In Providence and the Problem of Evil, Richard Swinburne, one of this century's best Christian apologists, finally gives us a full-length treatment of evil. Swinburne presents us with an explanation of evil that focuses not just on our free will, but on the importance of mutual responsibility as a prerequisite of free will. One place where this stands as a stark improvement over previous accounts is that it does not simply take for granted the value of free will; rather, it places the value of free will within the context of moral responsibility. Admirably, Swinburne attempts to integrate an account of natural evil into his account of moral evil. Natural evil is ultimately the result of a law-governed world, a prerequisite for the operation of morally significant free will. Despite the usual intellectual rigor and vivacity of his work, there are some significant problems which Swinburne has left unresolved. (He had been making revised versions of his works recently; hopefully these will be addressed in a future edition.) First, his account of evil often falls flat in the face of concrete evil, requiring that we see such things as childhood cancer as ultimately a good thing because of the opportunities it affords us to be caring. It rings especially hollow, if not sounding positively perverse, in the face of tremendous evils like the Holocaust. Second, Swinburne does not fully treat a relevant problem raised by J.L. Mackie some 30 years ago--that every opportunity for higher-order good (such as caring, sympathy and the like) are also opportunities for higher-order evil. If Swinburne follows his current strategy, we stand in risk of an infinite regress of higher-order goods. Lastly, Swinburne never recognizes that his treatment of natural evil is really no more than the atheist has to say about the issue with the further complication of God and free will being added to the picture for no clear (or even possible) gain in our understanding. As Swinburne himself in his other works focuses on simplicity as the be-all and end-all of explanation, this final lacuna is greatly regrettable. However, despite its problems, Swinburne's book is an excellent attempt to grapple with a serious issue, and thus is time well spent.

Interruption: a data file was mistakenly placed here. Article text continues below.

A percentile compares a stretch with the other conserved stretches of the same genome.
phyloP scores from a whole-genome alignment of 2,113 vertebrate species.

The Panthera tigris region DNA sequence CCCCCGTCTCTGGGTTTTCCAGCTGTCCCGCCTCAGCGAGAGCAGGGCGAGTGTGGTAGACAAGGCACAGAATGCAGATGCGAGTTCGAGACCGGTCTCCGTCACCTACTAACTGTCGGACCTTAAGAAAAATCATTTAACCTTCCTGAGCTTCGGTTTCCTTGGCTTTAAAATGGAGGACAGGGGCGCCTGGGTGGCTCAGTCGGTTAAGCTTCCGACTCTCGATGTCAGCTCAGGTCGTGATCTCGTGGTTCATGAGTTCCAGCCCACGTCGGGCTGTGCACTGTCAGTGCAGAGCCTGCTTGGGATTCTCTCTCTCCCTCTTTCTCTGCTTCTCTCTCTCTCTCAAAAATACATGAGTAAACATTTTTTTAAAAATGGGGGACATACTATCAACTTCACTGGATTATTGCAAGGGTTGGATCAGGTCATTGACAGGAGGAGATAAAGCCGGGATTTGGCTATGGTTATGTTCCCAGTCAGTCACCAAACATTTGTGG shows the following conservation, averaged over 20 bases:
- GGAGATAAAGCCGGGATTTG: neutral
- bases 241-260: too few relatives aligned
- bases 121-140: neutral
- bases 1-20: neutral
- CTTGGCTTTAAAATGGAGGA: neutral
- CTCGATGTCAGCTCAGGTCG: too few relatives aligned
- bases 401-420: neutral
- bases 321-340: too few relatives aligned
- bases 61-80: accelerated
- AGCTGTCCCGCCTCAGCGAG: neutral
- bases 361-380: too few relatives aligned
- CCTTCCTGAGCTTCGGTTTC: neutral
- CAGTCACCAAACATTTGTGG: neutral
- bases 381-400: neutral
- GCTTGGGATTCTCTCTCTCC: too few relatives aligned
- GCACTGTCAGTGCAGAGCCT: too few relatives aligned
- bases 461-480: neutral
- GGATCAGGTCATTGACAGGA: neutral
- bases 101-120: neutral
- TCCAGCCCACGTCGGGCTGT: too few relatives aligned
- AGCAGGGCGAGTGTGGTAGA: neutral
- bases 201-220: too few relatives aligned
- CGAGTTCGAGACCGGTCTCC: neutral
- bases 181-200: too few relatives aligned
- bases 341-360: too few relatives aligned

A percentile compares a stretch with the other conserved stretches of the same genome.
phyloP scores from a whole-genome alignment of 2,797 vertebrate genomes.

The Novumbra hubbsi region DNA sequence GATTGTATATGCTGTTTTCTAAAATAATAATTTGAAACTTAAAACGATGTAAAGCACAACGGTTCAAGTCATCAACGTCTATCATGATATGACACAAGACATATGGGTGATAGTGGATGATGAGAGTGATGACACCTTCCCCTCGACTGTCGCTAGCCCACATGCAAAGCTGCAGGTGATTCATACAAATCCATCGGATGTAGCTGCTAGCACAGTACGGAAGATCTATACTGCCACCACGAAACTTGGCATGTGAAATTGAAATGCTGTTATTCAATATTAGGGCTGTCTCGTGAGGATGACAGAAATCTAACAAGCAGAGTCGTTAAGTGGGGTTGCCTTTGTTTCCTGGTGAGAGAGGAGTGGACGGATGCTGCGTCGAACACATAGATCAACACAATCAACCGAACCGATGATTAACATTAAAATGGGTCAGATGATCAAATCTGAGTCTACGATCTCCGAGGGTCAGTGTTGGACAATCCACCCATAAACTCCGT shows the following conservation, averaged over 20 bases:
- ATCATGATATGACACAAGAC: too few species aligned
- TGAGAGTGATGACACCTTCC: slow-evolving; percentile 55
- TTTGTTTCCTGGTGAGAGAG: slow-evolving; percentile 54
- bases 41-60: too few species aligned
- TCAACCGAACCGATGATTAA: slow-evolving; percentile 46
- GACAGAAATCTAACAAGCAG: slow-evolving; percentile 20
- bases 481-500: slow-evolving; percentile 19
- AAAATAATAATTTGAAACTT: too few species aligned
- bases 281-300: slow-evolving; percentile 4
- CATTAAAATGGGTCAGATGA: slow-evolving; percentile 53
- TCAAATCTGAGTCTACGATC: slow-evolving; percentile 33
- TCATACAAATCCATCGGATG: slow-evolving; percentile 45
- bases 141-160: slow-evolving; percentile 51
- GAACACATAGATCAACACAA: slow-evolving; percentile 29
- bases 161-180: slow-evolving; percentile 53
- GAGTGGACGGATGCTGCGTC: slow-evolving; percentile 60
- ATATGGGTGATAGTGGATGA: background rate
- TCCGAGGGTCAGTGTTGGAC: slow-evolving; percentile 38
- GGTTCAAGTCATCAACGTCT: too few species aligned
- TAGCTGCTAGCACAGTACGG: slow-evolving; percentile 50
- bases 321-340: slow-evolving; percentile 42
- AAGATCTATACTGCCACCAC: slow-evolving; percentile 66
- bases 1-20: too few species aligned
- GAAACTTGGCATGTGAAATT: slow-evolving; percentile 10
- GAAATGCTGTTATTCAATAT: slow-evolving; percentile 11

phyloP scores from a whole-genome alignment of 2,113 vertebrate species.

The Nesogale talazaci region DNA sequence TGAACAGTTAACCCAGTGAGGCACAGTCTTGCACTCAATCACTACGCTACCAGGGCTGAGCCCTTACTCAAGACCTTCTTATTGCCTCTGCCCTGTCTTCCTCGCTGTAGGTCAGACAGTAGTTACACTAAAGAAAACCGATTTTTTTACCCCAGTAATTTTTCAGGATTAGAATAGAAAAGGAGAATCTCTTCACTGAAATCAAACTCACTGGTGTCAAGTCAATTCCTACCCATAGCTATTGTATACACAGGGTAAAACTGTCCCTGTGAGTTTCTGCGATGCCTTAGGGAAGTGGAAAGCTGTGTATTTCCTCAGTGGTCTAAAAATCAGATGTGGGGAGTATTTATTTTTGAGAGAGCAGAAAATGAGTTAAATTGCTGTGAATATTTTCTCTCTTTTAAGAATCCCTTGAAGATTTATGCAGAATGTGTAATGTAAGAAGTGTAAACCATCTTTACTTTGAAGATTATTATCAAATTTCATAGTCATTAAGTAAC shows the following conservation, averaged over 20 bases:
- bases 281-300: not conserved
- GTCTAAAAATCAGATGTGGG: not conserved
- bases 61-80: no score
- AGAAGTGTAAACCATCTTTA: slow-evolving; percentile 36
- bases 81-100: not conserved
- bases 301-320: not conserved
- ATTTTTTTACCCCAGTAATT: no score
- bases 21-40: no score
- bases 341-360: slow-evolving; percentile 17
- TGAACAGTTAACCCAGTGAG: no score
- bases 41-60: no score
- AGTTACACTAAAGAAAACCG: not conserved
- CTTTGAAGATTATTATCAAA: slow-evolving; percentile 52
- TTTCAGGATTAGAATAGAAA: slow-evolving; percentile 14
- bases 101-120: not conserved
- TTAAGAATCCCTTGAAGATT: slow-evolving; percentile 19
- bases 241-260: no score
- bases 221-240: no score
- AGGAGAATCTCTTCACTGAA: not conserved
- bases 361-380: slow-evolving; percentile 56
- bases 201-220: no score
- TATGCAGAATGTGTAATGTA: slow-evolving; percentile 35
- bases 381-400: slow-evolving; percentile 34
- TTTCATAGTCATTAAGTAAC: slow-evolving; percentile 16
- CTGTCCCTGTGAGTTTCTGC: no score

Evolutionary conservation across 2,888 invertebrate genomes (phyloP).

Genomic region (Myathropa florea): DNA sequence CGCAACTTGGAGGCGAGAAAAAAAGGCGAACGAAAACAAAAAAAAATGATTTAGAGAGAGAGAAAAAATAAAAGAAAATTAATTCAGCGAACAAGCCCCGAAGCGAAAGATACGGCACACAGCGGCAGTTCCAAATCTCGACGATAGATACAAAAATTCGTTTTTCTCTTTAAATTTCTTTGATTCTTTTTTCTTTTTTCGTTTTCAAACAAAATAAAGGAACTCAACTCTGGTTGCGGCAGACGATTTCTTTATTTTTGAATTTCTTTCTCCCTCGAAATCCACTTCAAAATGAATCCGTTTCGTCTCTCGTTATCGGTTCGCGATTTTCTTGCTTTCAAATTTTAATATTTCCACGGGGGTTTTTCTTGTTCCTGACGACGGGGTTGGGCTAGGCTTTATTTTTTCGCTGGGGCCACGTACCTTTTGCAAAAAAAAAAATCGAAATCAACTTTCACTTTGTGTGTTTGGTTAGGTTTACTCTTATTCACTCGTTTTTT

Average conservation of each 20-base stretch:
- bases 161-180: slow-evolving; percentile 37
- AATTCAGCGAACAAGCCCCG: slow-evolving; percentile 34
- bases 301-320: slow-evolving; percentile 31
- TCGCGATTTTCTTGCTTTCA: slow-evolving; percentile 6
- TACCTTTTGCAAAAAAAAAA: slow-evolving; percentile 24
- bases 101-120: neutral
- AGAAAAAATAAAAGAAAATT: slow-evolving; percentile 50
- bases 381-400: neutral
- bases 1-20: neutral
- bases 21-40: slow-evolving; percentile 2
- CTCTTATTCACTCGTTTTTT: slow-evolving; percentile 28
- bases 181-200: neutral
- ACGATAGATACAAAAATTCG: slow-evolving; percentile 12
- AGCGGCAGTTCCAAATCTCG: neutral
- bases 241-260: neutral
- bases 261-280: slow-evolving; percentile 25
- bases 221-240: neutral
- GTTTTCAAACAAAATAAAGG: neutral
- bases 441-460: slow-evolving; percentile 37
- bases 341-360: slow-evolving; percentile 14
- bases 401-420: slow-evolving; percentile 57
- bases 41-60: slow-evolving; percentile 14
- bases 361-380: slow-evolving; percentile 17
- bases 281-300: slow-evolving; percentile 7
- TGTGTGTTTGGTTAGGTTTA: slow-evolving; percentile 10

6 of 7 people found the following review helpful
HASH(0x9d075678) out of 5 stars Solid Place to Begin, if a Little Incomplete 6 Jan. 2008
By A. Customer - Published on Amazon.com
Format: Paperback
Being familiar with some of Swinburne's other work, I was expecting first rate scholarship and was not disappointed in that regard. However, the scope of the book is limited and readers should be aware of this. Swinburne does not set out to describe how providence works or how it is administered. Nor does he explicitly consider specific arguments against evil put forth by particular atheologians (such as Mackie, Rowe, or Draper). Rather, Swinburne dedicates this book to depend Christian theism against his own formulation of the problem of evil while providing a great conceptual framework for further work in this area.

In part I of the book, Swinburne argues that theism needs a theodicy and constructs an argument from evil to the conclusion that God does not exist (p.13). The argument is of the evidential type--arguing that there exists a certain type of evil which is incompatible with the existence of God. He also takes note of the various types of theodicy that the Christian tradition has utilized in the past. He then spends the next 75 pages--part II--describing various states of affairs which are good, including things like beauty, action, worshipping, being of use to others, etc. Part III of the book is the largest part and contains his extended argument that many of the goods described in part II cannot come about except by allowing some sort of evil. (For example, in order to be of use to others, abilities and talents must vary from person to person.) Much of what he says has been said before, but Swinburne's discussion is exhaustive and contains many interesting points (for example, the usefulness of sloth [156-8]). The final part of the book contains two arguments: first, that God has the right to bring about certain evil states as to allow other greater states, and secondly, that--ultimately--the argument from evil fails and that all evil we see are compatible with the existence of God. For this final portion Swinburne relies on various thought experiments to demonstrate the value of God creating the type of world we have.